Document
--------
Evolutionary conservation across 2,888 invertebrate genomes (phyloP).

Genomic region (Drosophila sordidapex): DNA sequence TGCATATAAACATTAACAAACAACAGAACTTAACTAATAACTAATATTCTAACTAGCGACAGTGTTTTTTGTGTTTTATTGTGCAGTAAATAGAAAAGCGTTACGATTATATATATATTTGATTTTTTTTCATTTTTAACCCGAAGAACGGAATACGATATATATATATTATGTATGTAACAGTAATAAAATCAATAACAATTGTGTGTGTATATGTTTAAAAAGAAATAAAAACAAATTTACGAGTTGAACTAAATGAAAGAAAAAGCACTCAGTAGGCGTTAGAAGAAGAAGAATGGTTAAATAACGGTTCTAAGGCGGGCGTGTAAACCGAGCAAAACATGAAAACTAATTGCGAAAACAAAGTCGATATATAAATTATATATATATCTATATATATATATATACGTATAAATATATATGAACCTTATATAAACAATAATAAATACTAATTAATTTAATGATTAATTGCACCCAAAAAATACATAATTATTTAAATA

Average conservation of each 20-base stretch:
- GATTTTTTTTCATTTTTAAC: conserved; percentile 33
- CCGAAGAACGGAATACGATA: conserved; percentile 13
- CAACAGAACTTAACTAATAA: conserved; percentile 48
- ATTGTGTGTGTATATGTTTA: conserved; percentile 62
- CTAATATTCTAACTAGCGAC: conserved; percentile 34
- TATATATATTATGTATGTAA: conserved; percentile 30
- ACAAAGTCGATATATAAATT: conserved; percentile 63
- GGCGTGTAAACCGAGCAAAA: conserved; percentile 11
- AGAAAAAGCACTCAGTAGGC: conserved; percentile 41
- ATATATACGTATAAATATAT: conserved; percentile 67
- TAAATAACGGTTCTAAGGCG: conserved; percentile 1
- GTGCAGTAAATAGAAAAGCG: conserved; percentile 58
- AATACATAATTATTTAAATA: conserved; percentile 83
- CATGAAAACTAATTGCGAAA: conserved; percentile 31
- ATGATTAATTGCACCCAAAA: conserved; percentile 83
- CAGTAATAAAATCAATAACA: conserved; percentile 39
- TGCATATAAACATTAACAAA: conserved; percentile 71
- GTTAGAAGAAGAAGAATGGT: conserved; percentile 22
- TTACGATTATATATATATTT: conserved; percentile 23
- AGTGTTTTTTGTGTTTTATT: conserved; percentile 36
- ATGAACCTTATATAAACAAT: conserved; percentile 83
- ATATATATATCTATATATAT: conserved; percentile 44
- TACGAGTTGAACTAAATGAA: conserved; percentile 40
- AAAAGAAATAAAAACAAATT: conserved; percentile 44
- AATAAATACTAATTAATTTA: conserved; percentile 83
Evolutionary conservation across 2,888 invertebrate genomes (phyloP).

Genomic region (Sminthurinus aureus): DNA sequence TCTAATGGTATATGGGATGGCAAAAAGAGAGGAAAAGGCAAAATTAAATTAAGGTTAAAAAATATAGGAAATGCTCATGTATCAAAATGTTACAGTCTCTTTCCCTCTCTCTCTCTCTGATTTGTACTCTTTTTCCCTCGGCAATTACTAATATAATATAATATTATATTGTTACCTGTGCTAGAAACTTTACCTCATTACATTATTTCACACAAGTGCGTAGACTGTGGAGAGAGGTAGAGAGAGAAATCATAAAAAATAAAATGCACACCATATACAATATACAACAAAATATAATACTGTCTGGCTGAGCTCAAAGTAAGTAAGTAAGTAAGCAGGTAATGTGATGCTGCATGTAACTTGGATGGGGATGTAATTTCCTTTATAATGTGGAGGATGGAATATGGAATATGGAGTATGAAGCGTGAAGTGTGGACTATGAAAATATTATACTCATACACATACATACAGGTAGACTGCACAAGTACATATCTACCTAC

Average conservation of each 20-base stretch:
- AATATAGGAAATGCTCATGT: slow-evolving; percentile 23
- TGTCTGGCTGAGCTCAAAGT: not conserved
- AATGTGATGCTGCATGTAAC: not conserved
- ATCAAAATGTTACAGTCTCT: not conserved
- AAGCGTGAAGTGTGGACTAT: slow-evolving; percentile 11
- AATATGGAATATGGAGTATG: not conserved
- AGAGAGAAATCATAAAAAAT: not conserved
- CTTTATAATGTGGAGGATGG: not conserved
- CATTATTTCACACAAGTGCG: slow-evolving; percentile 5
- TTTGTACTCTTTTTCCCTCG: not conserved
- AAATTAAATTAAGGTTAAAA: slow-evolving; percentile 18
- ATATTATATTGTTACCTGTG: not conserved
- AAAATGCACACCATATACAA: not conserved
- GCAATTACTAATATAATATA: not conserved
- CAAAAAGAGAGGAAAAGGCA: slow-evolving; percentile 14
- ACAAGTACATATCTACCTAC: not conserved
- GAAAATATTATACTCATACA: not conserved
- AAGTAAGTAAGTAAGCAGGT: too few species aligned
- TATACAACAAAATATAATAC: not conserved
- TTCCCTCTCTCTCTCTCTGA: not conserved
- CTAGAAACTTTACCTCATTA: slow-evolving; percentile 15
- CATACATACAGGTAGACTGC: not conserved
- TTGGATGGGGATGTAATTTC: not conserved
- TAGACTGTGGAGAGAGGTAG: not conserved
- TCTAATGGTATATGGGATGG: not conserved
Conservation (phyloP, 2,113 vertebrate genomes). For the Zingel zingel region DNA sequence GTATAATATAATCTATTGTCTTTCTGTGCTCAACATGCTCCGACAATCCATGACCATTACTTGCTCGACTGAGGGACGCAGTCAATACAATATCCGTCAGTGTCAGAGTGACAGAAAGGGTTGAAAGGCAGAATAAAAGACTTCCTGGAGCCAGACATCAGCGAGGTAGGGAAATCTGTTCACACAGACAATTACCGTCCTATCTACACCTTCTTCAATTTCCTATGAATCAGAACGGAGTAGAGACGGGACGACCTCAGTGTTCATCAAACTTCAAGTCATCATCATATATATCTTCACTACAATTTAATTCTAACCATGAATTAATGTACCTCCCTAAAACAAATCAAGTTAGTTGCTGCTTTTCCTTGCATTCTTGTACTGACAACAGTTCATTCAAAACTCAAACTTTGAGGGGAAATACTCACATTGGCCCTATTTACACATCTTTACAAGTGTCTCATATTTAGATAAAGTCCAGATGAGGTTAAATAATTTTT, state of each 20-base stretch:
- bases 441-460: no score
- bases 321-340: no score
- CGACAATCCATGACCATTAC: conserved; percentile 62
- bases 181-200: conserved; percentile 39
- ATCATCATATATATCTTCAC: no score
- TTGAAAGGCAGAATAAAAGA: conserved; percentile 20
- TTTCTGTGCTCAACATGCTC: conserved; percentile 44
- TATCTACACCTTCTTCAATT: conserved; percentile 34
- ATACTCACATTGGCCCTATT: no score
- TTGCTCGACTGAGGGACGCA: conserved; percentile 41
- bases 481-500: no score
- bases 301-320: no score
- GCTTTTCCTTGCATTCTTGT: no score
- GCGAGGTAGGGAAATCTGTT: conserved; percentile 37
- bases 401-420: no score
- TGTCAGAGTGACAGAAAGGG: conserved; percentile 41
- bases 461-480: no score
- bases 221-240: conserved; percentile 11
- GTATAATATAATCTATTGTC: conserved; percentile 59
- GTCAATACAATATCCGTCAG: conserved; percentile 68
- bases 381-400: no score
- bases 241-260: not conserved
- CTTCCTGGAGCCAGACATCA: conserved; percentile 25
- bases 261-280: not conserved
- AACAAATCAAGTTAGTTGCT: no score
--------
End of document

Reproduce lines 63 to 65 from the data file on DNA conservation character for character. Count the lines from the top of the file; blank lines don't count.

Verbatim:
- TTGAAAGGCAGAATAAAAGA: conserved; percentile 20
- TTTCTGTGCTCAACATGCTC: conserved; percentile 44
- TATCTACACCTTCTTCAATT: conserved; percentile 34